The Beach Boys: Holland
Largely recorded in the country that gave the record its name, the album displayed a mature group that had found its feet on the concert stage and was now willing to stretch out instrumentally as well as vocally
The Beach Boys: Holland
Gareth Jones is a music connoisseur and the author of the book “French Pop: from Music Hall to Yé-Yé”
Fifty years ago this week (January 8th, to be exact), The Beach Boys released their Holland LP. Their fourth album since leaving Capitol Records in 1970, it was also the third in a series of albums that had sought to move them away from the sun and surf image that had dogged them since the sixties and to reposition them as a serious, progressive music band. Largely recorded in the country that gave the record its name, the album displayed a mature group that had found its feet on the concert stage and was now willing to stretch out instrumentally as well as vocally. This was in large part down to the way that guitarist Carl Wilson (effectively the leader of the band in the absence of an ailing Brian) had gelled with bassist Blondie Chaplin and drummer Ricky Fataar (the latter two South African musicians drafted into the band after Bruce Johnston had left in late 1971). The contributions of the various band members – all of whom contributed songs – offered further proof, if any were required, that the band had been right to adopt a democratic approach at the dawn of the seventies.
Although perhaps not as strong overall as 1971’s Surf’s Up (it lacked anything as wonderful as Brian’s legendary Smile tune, excised from the vaults to serve as the title track of that release), the album was a step forward from 1972’s flawed but worthy Carl And The Passions: So Tough, with Dennis Wilson’s two contributions (“Steamboat” and the lovely “Only With You”) properly gelling with the rest of the tunes, rather than sticking out likes sore thumbs as “Cuddle Up” and “Make It Good” had done on the previous album. Mike Love and Al Jardine poured their energies into the three-part “California Saga”, a travelogue in song with a second part that featured Mike reciting from Robinson Jeffers’ poem “The Beaks Of Eagles”: it could have been hokum, it might have been pretentious (and some listeners felt that it was both) but the sincere lyrics, swirling flutes, Carl’s warm production and superb vocals from the whole band (including the departed Johnston) made it work; to these ears at least, it stands as a highpoint among the progressive rock of the era. Elsewhere, Carl contributed the anti-imperialist “The Trader” (a concert highlight during the year) while Blondie and Ricky turned in the soulful “Leaving This Town”. (They also contributed the excellent “We Got Love”, shamefully left off the album but thankfully now available, alongside their rocking “Hard Times” and Dennis’s heartfelt “Carry Me Home”, on the recently issued (and superb) 6 CD set Sail On Sailor: 1972.)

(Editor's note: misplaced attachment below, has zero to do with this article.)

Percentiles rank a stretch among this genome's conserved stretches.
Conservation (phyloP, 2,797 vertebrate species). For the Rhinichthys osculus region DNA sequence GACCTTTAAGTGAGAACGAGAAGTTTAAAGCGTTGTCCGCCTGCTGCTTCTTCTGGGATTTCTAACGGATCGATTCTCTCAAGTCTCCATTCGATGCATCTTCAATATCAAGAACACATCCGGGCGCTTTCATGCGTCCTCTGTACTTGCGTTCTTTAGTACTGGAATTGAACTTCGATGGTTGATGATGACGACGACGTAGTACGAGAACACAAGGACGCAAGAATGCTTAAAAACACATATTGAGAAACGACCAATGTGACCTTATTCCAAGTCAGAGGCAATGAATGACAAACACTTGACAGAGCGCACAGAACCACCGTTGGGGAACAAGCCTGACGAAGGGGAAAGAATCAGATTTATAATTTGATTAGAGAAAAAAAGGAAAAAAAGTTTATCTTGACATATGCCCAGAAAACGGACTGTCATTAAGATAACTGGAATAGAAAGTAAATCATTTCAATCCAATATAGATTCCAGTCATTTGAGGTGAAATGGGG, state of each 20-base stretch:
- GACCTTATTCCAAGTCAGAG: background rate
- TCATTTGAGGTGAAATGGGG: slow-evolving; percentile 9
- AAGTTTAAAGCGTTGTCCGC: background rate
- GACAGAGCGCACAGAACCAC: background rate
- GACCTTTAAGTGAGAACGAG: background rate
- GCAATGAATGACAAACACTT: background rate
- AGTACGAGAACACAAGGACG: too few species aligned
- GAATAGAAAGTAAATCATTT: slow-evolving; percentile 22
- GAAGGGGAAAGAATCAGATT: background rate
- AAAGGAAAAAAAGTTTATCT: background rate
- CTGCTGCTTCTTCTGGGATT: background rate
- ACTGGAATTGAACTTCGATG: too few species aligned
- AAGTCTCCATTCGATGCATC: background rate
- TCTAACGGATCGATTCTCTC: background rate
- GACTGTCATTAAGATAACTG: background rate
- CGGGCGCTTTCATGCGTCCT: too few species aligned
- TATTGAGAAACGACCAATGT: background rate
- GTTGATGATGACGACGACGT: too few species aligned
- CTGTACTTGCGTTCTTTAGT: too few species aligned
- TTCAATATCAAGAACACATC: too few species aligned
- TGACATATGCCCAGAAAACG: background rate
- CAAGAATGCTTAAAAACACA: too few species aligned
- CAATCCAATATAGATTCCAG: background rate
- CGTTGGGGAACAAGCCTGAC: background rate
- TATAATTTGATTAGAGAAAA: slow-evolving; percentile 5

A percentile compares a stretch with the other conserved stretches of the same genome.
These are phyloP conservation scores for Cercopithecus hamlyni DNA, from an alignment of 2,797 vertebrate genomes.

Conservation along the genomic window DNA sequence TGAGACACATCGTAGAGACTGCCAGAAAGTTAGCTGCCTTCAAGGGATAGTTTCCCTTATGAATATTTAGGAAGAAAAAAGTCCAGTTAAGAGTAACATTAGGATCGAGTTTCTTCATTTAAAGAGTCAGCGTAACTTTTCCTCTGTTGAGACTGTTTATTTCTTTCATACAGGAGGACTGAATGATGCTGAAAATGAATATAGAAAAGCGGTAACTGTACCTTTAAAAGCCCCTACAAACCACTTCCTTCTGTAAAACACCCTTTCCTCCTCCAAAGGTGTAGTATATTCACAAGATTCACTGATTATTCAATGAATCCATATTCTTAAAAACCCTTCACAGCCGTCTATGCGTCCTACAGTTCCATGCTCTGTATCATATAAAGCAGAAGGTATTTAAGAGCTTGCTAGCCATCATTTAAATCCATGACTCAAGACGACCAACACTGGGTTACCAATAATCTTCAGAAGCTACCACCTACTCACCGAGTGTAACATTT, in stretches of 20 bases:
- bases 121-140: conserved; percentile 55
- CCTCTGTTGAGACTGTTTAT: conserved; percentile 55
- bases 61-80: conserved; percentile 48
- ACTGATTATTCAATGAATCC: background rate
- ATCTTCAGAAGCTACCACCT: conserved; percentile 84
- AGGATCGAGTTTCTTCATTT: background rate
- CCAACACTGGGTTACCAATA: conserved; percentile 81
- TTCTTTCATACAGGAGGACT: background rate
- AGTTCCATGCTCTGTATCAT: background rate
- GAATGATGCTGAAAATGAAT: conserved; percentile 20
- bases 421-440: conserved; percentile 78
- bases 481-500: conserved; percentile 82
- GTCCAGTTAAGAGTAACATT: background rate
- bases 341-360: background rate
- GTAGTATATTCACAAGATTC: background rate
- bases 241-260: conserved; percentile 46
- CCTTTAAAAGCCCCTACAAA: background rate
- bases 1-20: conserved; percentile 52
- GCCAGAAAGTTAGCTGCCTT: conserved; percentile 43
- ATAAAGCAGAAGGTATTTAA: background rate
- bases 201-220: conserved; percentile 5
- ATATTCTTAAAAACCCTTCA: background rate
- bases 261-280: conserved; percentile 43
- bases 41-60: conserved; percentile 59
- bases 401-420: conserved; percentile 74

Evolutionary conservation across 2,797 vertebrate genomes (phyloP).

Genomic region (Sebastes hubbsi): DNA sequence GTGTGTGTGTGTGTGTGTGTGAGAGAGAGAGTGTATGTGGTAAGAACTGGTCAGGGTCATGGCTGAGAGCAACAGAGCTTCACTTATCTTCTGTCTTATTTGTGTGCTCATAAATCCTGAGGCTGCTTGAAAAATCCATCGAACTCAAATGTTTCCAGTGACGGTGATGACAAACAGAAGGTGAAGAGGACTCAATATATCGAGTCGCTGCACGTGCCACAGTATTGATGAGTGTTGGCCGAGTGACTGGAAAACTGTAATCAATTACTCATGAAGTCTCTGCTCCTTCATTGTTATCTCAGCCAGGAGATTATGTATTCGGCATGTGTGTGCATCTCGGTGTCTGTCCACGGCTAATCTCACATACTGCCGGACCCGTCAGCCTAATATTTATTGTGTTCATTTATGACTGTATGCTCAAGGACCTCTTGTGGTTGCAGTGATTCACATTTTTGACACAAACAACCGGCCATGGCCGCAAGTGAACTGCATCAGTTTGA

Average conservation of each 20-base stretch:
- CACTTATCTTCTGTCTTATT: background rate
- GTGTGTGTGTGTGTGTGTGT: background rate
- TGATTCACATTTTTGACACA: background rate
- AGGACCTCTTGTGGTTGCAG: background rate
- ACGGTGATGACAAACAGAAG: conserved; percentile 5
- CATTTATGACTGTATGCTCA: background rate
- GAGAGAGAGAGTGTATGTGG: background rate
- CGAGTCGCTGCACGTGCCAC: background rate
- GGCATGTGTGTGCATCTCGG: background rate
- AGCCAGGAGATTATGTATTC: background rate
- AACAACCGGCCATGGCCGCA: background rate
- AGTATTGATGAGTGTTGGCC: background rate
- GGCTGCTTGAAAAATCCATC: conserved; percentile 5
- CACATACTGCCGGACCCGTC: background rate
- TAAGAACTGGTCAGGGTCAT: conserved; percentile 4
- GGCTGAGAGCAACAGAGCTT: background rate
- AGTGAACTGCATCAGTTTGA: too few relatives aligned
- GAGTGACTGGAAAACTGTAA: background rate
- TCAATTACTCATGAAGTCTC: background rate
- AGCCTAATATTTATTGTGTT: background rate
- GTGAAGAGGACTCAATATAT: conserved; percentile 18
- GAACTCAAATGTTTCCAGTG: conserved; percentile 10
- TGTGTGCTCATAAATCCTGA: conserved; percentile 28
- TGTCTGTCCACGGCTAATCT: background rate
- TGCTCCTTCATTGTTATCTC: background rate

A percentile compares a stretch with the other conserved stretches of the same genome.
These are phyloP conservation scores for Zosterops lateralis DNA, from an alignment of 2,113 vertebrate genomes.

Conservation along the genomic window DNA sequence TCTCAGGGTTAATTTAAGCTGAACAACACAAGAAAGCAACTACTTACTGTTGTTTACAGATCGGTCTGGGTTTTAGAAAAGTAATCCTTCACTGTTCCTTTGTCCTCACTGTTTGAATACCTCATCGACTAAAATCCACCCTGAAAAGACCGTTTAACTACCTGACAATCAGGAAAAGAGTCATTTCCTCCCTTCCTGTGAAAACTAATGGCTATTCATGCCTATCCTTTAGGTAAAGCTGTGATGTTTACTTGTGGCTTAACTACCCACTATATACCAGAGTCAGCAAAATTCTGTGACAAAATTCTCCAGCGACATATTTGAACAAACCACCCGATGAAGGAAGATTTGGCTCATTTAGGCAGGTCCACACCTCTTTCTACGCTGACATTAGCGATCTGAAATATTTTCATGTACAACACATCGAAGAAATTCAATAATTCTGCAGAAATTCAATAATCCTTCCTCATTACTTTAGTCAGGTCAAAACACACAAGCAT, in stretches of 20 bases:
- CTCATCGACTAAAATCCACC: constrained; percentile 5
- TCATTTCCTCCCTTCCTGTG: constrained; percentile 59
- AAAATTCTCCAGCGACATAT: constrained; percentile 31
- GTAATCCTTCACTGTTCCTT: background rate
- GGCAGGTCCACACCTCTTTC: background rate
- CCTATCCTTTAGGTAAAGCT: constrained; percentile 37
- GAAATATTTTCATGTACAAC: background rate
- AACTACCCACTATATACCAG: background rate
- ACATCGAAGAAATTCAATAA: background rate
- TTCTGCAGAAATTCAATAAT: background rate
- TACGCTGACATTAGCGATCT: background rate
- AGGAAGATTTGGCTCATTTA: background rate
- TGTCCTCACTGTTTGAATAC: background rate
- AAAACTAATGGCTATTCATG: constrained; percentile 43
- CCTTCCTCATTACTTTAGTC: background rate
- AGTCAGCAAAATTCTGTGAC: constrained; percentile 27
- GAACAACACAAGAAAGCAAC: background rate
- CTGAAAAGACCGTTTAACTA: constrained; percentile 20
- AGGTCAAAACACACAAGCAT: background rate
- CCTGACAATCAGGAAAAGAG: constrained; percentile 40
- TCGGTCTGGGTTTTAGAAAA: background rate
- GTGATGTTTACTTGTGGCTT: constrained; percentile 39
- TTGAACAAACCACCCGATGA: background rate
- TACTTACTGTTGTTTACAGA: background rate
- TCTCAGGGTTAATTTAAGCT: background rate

Only big brother Brian failed to get into the spirit on things, his “Funky Pretty” (co-written with Mike) being the set’s only real disappointment. Instead, he turned his attention to the barking mad “Mt. Vernon And Fairway: A Fairytale”, a six-part suite included as a bonus EP with the original album package. The music was shot through with flashes of his melodic genius but the storyline and the narration were infantile beyond belief and the band were right to excise it from the record itself. Fortunately, Brian did have one ace up his sleeve, coaxed out of him by a briefly returned Van Dyke Parks and recorded by the band under Carl’s direction, with Blondie handling the lead vocal. “Sail On Sailor” was a magnificent rock song – the last truly great song to come from Brian until the late eighties – and deservedly gave the band a hit single, helping the album into the top forty and confirming them as both a significant, contemporary rock band and a viable, ongoing concern.
Sadly, it didn’t turn out like that in the long run. The commercial success of the Capitol compilation album Endless Summer in 1974 shone the spotlight back on the “fun in the sun” era and effectively turned the band (once again minus Ricky and Blondie) into the golden oldies institution that they have been ever since. But for a brief moment – perfectly captured on the new box set (and on its predecessor, last year’s similar exhaustive Feel Flows: The Sunflower And Surf’s Up Sessions 1969-71) – there really was an alternative future within their grasp. If your budget doesn’t stretch to the two box sets (which it really should), then at least go back and check out Holland: the last truly great album that The Beach Boys ever made.
Listen to the “Sail On, Sailor” from the album Holland
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